from their eukaryotic hosts rather than vice versa. Convergence or parallelism of viral copies with host genes is unlikely because MIRs alone support the monophyly of viral dUTPases with their hosts (data not shown) nearly as well as the entire sequence (Fig. ). If convergence or parallelism were operating, one would expect the OSM to support monophyly and the MIRs to contribute noise or a different topology. In addition, functional but unrelated dUTPases in T4 phage and Leishmania
spp. are a clear example of functional convergence in the absence of sequence homology (4
Implications for folding and subunit assembly.
While the location of structural and functional residues has been determined by X-ray crystallography in single-copy dUTPases (9
), structures have not been reported for any dUTPases with other motif arrangements. On the basis of the conserved structural and functional residues in the alignment (Fig. ), it is possible to hypothesize the type of folding and assembly that might occur in duplicated and triplicated dUTPases (Fig. ). Alpha- and gammaherpesviruses have a duplication such that the first copy conserves motif III and the second copy conserves I, II, IV, and V (Fig. and ). The available evidence indicates that herpesvirus dUTPases function as monomers (5
). Some residues involved in secondary structure (50
) are conserved as well, implying that much of the structure surrounding motifs I, II, IV, and V is similar (data not shown). The structure of the amino portion of the alpha- and gammaherpesvirus dUTPase remains ambiguous, although motif III is likely present in an active site as is found in homotrimers comprised of single copies. The large 21- to 38-residue insertion between motifs IV and V in carboxy copies of herpesvirus dUTPases may aid this by allowing the flexible tail (containing motif V) as found in E. coli
) to double back to complete the active site in the monomer (Fig. ).
FIG. 5 Assembly of dUTPase subunits. The four known dUTPase crystals (FIV, EIAV, E. coli, and H. sapiens) indicate a homotrimer folding to form three separate active sites in which each of the five conserved motifs is present. (A) H. sapiens (single). It was (more ...)
Duplicated genes typically undergo one of several well-documented fates. Generally, one gene will retain its function while the other diverges into a pseudogene or evolves a new function. Alternatively, both copies may retain similar functions, as in the globin family. Fused tandem copies functioning in concert, each with a complete OSM, have been observed in aspartic acid proteases. The fate of alpha- and gammaherpesvirus dut genes is unusual in that it is the only example to our knowledge of fused tandem copies each potentially contributing a subset of motifs to the catalytic site.
The dUTPase of C. elegans has a novel arrangement in that it is tandemly triplicated such that a single peptide could theoretically fold into a shape similar to that of a single-copy homotrimer (Fig. ). The way in which the peptide may fold between motif V of one copy and motif I of the next is ambiguous. There are two introns of the same size and in the same position within each copy of the C. elegans dut gene, one of which interrupts the coding regions. The DNA sequences of the three copies are fairly similar (60% identical in a three-way comparison of all three coding regions), although the introns are more divergent (data not shown). This is consistent with the 100% bootstrap for the cluster containing the amino acid sequences of each copy (Fig. ). The conservation of gene organization and sequence in these copies may indicate that the triplication is fairly recent.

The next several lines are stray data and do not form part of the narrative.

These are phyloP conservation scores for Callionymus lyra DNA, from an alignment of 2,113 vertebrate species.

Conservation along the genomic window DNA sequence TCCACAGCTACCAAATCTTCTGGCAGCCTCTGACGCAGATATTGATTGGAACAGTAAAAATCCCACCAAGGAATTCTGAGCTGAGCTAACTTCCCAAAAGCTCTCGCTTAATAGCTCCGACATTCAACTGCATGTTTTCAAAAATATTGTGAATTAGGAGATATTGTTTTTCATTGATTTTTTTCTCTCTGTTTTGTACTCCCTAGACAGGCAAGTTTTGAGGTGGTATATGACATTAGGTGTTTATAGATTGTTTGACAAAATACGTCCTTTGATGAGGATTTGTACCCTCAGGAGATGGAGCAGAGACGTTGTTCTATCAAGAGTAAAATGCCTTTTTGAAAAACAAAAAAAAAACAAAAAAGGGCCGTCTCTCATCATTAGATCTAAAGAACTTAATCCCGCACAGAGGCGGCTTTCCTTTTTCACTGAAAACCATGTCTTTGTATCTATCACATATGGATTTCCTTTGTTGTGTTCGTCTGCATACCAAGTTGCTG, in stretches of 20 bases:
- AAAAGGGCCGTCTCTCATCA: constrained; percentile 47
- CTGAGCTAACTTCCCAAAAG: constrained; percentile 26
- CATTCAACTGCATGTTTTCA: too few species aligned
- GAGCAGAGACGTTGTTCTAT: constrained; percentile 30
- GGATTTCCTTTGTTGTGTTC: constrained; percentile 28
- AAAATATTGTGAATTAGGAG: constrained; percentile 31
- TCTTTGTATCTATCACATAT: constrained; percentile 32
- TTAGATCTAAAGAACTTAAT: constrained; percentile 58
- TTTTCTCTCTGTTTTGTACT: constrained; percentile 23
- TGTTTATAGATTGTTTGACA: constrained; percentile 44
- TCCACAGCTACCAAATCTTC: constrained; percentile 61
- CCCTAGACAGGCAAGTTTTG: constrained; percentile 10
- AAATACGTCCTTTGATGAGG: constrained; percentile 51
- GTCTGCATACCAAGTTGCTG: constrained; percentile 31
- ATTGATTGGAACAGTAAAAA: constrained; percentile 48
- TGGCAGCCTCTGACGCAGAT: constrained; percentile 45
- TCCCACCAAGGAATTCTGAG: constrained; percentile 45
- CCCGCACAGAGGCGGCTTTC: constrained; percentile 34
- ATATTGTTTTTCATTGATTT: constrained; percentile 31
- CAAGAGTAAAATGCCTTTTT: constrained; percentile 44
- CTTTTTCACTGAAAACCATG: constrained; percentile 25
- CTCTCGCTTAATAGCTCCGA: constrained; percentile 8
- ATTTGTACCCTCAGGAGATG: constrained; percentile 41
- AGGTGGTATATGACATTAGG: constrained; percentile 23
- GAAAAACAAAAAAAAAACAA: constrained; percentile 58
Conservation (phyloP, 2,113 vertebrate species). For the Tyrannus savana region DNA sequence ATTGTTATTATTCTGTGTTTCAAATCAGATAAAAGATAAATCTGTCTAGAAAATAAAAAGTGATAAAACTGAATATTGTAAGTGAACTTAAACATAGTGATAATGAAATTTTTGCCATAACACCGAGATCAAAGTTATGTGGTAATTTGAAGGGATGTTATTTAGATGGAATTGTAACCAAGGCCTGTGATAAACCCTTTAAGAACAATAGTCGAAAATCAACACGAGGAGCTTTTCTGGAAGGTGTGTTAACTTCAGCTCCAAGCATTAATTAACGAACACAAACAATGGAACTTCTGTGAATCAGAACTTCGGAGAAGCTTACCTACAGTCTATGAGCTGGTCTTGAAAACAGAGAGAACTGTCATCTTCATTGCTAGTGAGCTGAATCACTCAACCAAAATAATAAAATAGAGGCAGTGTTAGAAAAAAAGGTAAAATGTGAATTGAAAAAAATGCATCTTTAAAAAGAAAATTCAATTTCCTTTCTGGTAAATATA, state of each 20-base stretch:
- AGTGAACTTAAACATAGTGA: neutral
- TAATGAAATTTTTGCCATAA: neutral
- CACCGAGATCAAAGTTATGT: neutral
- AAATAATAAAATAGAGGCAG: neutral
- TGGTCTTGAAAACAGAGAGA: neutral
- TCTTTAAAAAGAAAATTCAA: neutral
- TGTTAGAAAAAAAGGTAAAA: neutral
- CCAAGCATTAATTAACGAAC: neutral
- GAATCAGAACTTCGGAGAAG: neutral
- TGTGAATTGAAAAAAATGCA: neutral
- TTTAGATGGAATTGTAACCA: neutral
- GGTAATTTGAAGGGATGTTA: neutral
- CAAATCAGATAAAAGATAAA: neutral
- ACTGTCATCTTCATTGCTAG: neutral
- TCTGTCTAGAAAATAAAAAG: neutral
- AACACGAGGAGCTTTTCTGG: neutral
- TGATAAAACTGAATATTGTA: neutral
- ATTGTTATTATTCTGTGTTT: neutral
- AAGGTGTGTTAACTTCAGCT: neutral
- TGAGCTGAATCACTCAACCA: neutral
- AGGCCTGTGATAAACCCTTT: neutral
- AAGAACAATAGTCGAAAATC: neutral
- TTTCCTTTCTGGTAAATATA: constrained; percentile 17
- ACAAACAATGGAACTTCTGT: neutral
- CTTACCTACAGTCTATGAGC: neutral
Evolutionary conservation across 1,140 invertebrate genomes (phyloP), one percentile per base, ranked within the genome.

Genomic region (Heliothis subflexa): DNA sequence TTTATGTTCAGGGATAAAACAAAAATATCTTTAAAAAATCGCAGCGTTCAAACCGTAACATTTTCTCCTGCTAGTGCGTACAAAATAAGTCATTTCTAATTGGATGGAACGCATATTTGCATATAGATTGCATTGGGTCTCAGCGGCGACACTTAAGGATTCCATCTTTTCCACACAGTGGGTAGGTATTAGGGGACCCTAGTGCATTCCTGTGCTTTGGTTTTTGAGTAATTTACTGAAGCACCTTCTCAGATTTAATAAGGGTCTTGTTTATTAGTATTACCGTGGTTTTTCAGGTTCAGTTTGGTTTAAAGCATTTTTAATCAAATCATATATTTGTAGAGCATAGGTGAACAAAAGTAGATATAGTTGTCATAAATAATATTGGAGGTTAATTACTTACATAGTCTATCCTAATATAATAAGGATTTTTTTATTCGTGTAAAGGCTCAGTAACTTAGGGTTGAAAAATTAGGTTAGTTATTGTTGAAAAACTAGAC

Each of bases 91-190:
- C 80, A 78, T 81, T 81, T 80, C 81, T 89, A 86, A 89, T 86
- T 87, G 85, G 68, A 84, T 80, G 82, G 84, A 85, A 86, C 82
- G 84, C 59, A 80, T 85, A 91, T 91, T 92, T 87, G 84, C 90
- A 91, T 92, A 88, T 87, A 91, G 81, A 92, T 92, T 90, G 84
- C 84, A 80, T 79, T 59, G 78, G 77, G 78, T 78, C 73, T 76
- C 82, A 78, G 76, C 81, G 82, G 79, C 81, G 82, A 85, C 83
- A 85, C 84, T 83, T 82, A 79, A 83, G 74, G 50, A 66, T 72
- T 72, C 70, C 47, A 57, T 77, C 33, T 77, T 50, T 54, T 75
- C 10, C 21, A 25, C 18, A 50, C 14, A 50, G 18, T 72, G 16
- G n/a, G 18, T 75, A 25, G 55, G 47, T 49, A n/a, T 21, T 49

The patterns of dut
horizontal transfer observed between archaea, eubacteria, and eukaryotes and their viruses have important implications for clinical and genomic research. In terms of clinical implications, other DNA and RNA viruses may acquire the dut
gene and thereby expand their pathology to include nondividing tissues. The dUTPase protein has been proposed as a target for antiviral drugs and cancer chemotherapy (47
). It is thought that primate lentiviruses such as HIV, which do not encode dUTPase, may activate and use dut
genes in human endogenous retroviruses (HERVs) (48
). Uncontrolled pools of dUTP are considered toxic to rapidly dividing tissue because they lead to incorporation of dUTP in DNA, excessive DNA repair, and cell death. Already a common target for chemotherapy, thymidylate synthase is an enzyme downstream of dUTPase in the biochemical pathway for conversion of dUTP to TTP. Targeting the dUTPase protein may likewise have potential for controlling the rapid growth of tissues (47
). Understanding the nature and relationships of native and HERV dUTPases in humans will be important for identifying specific areas of the protein to target, and such studies are in progress.
In this study we have established a compelling case for at least five horizontal acquisitions of viral dut genes from eukaryotic, eubacterial, and archaeal hosts. These include dUTPases from: poxviruses, avian adenovirus, Paramecium bursaria chlorella virus, bacteriophage SPβ, and archaeal virus SIRV. A sixth potential case is that ORF virus acquired its dUTPase separately from those of other poxviruses. We have identified potential transfer events among several eubacteria, two between eubacteria and their viruses, and one among retroviruses. We have demonstrated that dut is present in variable genomic locations in eubacteria and RNA and DNA viruses. Finally, potential structures are hypothesized by mapping primary structures of various uncrystallized motif arrangements onto known tertiary structures of known dUTPase crystals. dut provides an example of a gene undergoing ubiquitous horizontal transfer relative to viral core genes, with different arrangements of the same conserved motifs functioning in different genetic background. This study illustrates that both sequence similarity and genomic location need to be considered when reconstructing the evolutionary history of individual genes and the genomes in which they are found. Future comparative genomic studies will reveal how many more genes move as often and how many other dUTPase motif arrangements may exist.